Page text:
Wellbeing - What it is, What it causes and What happens when we don't have it.

 Salt ‘n sauce? Salt ‘n vinegar? A myth?!

Salt ‘n sauce? Salt ‘n vinegar? A myth?!

Sir Harry Burns, Director of Global Public Health, University of Strathclyde, kicked off the Royal Philosophical Society of Glasgow’s lecture season with one on Wellbeing in Scotland. Here’s what I took from it - with some surprises!

Wellbeing is a state of complete physical, mental and social wellbeing. We Scots get bad press … a picture of smokers tucking into food like the photo, drinking excessively and sedentary. Actually, the only one that’s true is we drink too much. The change in culture and licensing laws in the 1990’s has led to us having the highest average in Europe.

Nonetheless, wealthier Scots have longer life expectancy counterposed with the poorest 20%’s lives shortening since the 1950’s. Overall we therefore have a declining life expectancy. The main drivers of this inequality are drugs, alcohol, suicide and violence - it’s the young who are dying early. The professor pointed out that many supporters for right-wing fringe parties and Trump supporters come from these deprived backgrounds. Happily, those born into deprivation are not bound to fail.

“Having a Why helps you cope with any How” The causes of wellness are:

  • An optimistic outlook - it really pays to have one!

  • A sense of control/our internal locus of control - so professionals’ jobs are typically less stressful and believing you can influence outcomes is better.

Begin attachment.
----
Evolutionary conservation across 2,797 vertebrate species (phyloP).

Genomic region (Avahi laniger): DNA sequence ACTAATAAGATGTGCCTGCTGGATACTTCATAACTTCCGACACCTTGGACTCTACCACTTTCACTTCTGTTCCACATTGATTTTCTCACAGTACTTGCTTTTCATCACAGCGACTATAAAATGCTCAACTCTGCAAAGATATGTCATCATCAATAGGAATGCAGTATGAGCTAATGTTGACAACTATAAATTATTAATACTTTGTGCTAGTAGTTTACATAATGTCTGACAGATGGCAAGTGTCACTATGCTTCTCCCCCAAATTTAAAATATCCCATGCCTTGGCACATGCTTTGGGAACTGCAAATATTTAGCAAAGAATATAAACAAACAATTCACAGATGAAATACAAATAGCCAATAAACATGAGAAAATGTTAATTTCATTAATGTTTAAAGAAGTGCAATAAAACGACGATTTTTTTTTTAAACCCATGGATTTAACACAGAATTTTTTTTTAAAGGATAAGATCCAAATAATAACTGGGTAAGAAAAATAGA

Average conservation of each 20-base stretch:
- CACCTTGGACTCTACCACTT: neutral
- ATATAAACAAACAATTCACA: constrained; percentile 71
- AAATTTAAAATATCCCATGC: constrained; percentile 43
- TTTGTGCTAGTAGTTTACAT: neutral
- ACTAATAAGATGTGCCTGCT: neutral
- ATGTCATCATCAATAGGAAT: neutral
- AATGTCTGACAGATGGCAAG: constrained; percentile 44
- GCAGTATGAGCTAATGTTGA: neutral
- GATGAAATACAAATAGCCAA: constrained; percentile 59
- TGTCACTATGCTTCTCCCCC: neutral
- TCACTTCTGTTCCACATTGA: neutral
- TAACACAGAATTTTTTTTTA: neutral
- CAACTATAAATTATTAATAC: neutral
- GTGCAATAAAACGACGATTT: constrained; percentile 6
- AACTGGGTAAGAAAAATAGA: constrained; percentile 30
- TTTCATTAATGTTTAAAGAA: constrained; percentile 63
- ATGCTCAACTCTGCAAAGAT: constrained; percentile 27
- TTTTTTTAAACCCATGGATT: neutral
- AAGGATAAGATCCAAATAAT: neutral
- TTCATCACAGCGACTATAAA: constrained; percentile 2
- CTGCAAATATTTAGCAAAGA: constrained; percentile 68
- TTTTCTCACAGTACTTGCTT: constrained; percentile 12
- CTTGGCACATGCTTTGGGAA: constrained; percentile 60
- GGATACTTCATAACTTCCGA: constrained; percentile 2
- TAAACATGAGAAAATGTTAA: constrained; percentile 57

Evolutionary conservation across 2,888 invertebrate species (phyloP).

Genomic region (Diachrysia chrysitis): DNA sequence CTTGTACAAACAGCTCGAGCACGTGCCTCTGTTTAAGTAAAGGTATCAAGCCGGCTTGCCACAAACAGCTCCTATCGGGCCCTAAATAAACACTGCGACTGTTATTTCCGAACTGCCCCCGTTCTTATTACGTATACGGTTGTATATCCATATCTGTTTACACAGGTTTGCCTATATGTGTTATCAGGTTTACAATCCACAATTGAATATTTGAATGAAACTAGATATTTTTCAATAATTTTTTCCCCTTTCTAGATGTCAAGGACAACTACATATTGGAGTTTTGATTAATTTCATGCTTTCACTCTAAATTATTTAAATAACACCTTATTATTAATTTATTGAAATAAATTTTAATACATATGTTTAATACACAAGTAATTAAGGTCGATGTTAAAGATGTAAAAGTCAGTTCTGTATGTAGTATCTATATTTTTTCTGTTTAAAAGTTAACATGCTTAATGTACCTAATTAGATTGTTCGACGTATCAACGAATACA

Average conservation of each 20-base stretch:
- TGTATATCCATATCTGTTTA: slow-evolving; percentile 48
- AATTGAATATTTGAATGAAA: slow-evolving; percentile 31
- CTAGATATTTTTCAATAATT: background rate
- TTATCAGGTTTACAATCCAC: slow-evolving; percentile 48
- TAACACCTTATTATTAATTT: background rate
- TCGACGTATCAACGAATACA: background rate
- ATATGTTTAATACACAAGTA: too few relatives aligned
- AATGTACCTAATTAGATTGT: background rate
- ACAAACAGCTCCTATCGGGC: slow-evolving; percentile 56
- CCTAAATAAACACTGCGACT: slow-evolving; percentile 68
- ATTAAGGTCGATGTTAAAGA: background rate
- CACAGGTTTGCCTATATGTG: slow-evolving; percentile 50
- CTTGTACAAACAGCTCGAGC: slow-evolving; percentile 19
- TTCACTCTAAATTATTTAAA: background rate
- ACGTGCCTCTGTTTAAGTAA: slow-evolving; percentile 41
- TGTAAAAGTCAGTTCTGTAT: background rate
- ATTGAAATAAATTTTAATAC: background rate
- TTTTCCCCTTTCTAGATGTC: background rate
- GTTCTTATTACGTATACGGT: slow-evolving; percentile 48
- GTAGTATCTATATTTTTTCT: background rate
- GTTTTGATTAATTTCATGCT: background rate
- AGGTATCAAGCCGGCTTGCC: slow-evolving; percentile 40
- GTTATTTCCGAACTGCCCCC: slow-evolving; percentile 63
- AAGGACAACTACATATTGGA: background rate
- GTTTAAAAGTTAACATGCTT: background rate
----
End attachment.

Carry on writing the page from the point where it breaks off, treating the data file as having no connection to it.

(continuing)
• A sense of purpose and meaning - having a family to care for was a factor in Holocaust survival.

  • Confidence to deal with problems.

  • A supportive network - being connected to your friends and community is beneficial.

  • Enjoying a nurturing family.

Our social and physical environment must be comprehendible, manageable and meaningful or individuals experience chronic stress leading to inflammation/diseases.

(Go to the end to read how I can help or read on to see how it affects our society.)

What does this mean for Scotland?

 The consequences of despair in childhood

The consequences of despair in childhood

Sir Harry explained that it is adversity, the lack of wellbeing, that causes major problems. Chaotic parenting, perhaps from addicted parents, causes depression - the child has no sense of coherence or control. The emotional parts of the brain are affected - the thinking part less active but the emotional arousal higher - the child is therefore less able to learn and cope with their emotions. At the molecular level a comforting hug makes a difference - without which epigenetic change means the stress response can’t be switched off leading to poor health and outcomes. These children have poor life expectations, do badly at school, have increased chronic diseases, weight-problems, Type 2 diabetes, stroke and other. In short the Government would be better tackling the factors of despair and adversity in young children than cutting out sugar!

Sir Harry closed by saying transforming people’s ability to cope is how to begin to get to grips with this complex problem. It is financially savvy and more effective than being fished out by NHS rescuers.

How Audrey @ Summit can help…

“Helping you make positive change” using Life Coaching, NLP or Hypnotherapy is my mission. I can help you tackle confidence and optimism issues, help you exert more personal control, make career change, find new purpose or develop your social life. My email is audrey@summitlifecoaching.co.uk, my number 075 548 54321. I work from Mulberry House Complementary Health Clinic in the West End of Edinburgh and coaching is available by Skype/phone if more convenient.

Audrey

Find out more about The Royal Philosophical Society of Glasgow:
https://royalphil.org